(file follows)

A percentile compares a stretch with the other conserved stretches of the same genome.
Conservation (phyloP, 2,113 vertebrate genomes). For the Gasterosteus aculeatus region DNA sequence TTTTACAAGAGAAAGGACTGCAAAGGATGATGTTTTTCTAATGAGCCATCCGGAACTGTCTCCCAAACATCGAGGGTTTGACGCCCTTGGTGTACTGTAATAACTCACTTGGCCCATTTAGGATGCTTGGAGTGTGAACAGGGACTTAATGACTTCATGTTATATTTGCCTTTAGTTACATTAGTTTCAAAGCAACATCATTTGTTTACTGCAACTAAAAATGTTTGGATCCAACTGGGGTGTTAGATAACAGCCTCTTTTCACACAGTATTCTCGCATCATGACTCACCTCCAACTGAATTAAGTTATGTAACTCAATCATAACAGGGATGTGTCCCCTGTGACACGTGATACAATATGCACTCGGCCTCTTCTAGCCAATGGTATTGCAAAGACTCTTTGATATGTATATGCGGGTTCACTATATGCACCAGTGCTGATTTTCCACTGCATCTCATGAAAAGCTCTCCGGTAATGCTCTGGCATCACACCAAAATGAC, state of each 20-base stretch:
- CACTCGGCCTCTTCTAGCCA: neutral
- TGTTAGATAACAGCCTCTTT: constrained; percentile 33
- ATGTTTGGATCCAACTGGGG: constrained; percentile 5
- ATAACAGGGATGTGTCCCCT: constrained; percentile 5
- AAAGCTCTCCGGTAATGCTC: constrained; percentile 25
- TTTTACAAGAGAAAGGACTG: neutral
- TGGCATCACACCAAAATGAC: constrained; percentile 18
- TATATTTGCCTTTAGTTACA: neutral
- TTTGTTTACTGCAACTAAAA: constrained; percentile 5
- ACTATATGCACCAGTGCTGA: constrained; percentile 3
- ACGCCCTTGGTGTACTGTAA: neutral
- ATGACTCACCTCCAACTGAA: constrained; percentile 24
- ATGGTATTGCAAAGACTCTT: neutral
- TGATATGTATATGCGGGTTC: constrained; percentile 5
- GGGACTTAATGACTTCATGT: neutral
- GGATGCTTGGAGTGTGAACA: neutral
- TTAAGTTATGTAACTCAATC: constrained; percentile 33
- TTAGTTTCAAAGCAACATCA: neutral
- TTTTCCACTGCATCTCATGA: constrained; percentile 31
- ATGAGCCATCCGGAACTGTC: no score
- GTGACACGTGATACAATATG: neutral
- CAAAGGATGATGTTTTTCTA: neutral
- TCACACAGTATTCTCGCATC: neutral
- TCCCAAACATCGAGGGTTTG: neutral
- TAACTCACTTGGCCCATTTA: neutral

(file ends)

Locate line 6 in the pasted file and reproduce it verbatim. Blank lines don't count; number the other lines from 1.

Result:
- ATAACAGGGATGTGTCCCCT: constrained; percentile 5